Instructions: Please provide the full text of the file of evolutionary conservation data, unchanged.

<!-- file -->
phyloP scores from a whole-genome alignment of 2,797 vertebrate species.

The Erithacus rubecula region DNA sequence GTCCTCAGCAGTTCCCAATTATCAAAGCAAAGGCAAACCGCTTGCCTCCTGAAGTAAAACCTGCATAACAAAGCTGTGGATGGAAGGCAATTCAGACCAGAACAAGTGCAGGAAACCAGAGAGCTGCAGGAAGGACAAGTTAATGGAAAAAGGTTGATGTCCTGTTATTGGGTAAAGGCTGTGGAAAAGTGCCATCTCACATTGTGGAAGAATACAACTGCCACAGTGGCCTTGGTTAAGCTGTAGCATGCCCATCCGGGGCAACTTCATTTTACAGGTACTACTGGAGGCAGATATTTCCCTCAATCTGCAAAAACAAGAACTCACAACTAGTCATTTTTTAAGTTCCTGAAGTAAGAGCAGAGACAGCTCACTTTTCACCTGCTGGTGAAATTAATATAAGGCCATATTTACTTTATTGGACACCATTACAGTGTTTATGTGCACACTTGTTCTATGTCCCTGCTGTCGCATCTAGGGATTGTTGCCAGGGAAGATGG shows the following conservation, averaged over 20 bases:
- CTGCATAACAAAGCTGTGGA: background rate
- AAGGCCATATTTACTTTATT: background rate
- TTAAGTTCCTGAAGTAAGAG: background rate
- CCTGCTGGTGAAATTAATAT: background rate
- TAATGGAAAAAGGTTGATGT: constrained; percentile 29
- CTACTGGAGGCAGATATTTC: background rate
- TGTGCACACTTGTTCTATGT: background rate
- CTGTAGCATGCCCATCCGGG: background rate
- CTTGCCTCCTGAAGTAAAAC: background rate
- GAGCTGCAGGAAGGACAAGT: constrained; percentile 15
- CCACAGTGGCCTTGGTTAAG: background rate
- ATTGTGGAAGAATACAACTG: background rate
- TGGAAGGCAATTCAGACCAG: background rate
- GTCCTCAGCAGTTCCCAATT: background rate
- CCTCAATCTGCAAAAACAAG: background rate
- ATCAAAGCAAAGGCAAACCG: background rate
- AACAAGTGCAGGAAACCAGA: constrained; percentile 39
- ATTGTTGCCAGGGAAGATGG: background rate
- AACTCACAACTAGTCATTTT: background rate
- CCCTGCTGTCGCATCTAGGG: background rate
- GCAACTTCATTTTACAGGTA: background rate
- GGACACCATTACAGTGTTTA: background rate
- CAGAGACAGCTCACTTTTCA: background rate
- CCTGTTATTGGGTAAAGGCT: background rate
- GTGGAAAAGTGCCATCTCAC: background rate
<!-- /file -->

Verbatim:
phyloP scores from a whole-genome alignment of 2,797 vertebrate species.

The Erithacus rubecula region DNA sequence GTCCTCAGCAGTTCCCAATTATCAAAGCAAAGGCAAACCGCTTGCCTCCTGAAGTAAAACCTGCATAACAAAGCTGTGGATGGAAGGCAATTCAGACCAGAACAAGTGCAGGAAACCAGAGAGCTGCAGGAAGGACAAGTTAATGGAAAAAGGTTGATGTCCTGTTATTGGGTAAAGGCTGTGGAAAAGTGCCATCTCACATTGTGGAAGAATACAACTGCCACAGTGGCCTTGGTTAAGCTGTAGCATGCCCATCCGGGGCAACTTCATTTTACAGGTACTACTGGAGGCAGATATTTCCCTCAATCTGCAAAAACAAGAACTCACAACTAGTCATTTTTTAAGTTCCTGAAGTAAGAGCAGAGACAGCTCACTTTTCACCTGCTGGTGAAATTAATATAAGGCCATATTTACTTTATTGGACACCATTACAGTGTTTATGTGCACACTTGTTCTATGTCCCTGCTGTCGCATCTAGGGATTGTTGCCAGGGAAGATGG shows the following conservation, averaged over 20 bases:
- CTGCATAACAAAGCTGTGGA: background rate
- AAGGCCATATTTACTTTATT: background rate
- TTAAGTTCCTGAAGTAAGAG: background rate
- CCTGCTGGTGAAATTAATAT: background rate
- TAATGGAAAAAGGTTGATGT: constrained; percentile 29
- CTACTGGAGGCAGATATTTC: background rate
- TGTGCACACTTGTTCTATGT: background rate
- CTGTAGCATGCCCATCCGGG: background rate
- CTTGCCTCCTGAAGTAAAAC: background rate
- GAGCTGCAGGAAGGACAAGT: constrained; percentile 15
- CCACAGTGGCCTTGGTTAAG: background rate
- ATTGTGGAAGAATACAACTG: background rate
- TGGAAGGCAATTCAGACCAG: background rate
- GTCCTCAGCAGTTCCCAATT: background rate
- CCTCAATCTGCAAAAACAAG: background rate
- ATCAAAGCAAAGGCAAACCG: background rate
- AACAAGTGCAGGAAACCAGA: constrained; percentile 39
- ATTGTTGCCAGGGAAGATGG: background rate
- AACTCACAACTAGTCATTTT: background rate
- CCCTGCTGTCGCATCTAGGG: background rate
- GCAACTTCATTTTACAGGTA: background rate
- GGACACCATTACAGTGTTTA: background rate
- CAGAGACAGCTCACTTTTCA: background rate
- CCTGTTATTGGGTAAAGGCT: background rate
- GTGGAAAAGTGCCATCTCAC: background rate